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Homeless Odia tribal family lives in a toilet built under Swachh Bharat Abhiyan

The plight of a homeless family forces to take shelter in a toilet is a telling commentary on the crushing poverty in Odisha’s tribal belts.

india Updated: Jul 23, 2017 11:35 IST
Debabrata Mohanty
Debabrata Mohanty
Hindustan Times, Bhubaneswar
Odisha,Tribal family,Homeless
Abject poverty has forced a homeless man and his family in Odisha’s mineral-rich Keonjhar district to live inside a toilet to escape the rain.(Photo courtesy: Sambad)

A homeless tribal family in Odisha’s mineral-rich Keonjhar district has been living inside a toilet built under Swachh Bharat Abhiyan in the absence of a pucca house.

Daktar Naik, a tribal in Bhuyansahi of Ichinda village of the district has been living inside the toilet which was built by state-run Odisha Mining Corporation a few months ago, the Odia daily Sambad reported Sunday.

HT could not independently verify the report. One photograph showed Naik sitting near the toilet door while another shows his baby girl Nisha next to the toilet pan. Several sacks of grains were stacked over each other next to the baby.

None of the 40 tribal families of the village who belong to the BPL category have been given houses under the Pradhan Mantri Awas Yojana(or its earlier version of Indira Awas Yojana). Even the District Mineral Foundation formed under the Mines and Minerals (Development and Regulation) Amendment Act, 2015 for development of the tribals in mineral-bearing areas have not been able to improve their lot. Mineral-rich states like Odisha can receive around Rs 800 crore annually in DMF as madatory contribution from mining companies.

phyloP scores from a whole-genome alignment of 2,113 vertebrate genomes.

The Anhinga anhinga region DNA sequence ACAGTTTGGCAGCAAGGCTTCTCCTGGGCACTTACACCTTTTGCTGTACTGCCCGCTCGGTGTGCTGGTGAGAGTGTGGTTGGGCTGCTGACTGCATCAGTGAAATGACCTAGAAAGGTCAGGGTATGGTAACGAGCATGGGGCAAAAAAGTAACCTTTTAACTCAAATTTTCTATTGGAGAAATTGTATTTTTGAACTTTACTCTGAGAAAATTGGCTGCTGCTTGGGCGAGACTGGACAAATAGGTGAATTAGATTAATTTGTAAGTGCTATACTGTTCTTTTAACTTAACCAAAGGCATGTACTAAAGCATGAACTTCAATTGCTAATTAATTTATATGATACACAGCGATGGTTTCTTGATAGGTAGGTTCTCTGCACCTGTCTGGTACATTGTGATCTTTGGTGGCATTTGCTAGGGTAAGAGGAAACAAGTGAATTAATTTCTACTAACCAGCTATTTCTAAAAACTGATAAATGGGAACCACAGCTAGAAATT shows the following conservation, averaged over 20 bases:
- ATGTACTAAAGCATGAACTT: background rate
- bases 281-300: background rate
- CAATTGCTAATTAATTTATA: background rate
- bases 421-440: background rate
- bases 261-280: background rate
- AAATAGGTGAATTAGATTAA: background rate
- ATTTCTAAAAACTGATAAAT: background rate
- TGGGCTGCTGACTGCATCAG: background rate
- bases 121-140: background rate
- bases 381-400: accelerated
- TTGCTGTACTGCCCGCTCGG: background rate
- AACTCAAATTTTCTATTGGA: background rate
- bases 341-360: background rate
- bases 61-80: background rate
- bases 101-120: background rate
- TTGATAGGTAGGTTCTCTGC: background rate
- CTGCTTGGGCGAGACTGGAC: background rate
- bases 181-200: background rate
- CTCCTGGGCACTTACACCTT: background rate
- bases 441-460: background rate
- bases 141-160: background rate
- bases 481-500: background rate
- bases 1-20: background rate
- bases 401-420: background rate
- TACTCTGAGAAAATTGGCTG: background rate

Though a daily labourer like Daktar Naik and his family live under tattered polythenes or in someone’s dilapidated house, in rainy days things become difficult for him. Naik told the newspaper that since last few months he has been sleeping inside the toilet with his family. His wife Nandini cooks outside the toilet. The family goes out to nearest forest for defecation.

In 2009, Keonjhar district came into focus over the unbridled theft of minerals like iron ore and manganese by allegedly by existing leaseholders in violation of a host of mining laws. The Justice MB Shah Commission which later probed the Rs 59000-odd crore scam said that if the value of the iron ore and manganese mined in Sundargarh and Keonjhar districts for one year were given to the tribal families of the two districts, each of the tribals would be richer by Rs 9.43 lakh. “If the same amount is distributed among all the families of the two districts, they would be richer by Rs 4.5 lakh each,” the Commission wrote in its report in 2014.

The Commission had recommended a CBI probe into the mega mining scam, but neither the state government nor the Centre has shown any urgency to follow it up.

“It is forgotten that the mining operations are carried out in the areas belonging to the tribal and tribal people are displaced or stay in pathetic and miserable conditions in the same area. The villagers are forced to breathe polluted air and drink polluted water. In the nearby villages where mining operations are carried out, stream and ground water is polluted. There is hardly any facility of drinking water. We have seen some women fetching water from dirty nullahs. It is apparent that those persons who are looting minerals which is a limited national wealth, are not prepared to share fraction of their income for development of area from where minerals are extracted,” the report said.

First Published: Jul 23, 2017 11:16 IST

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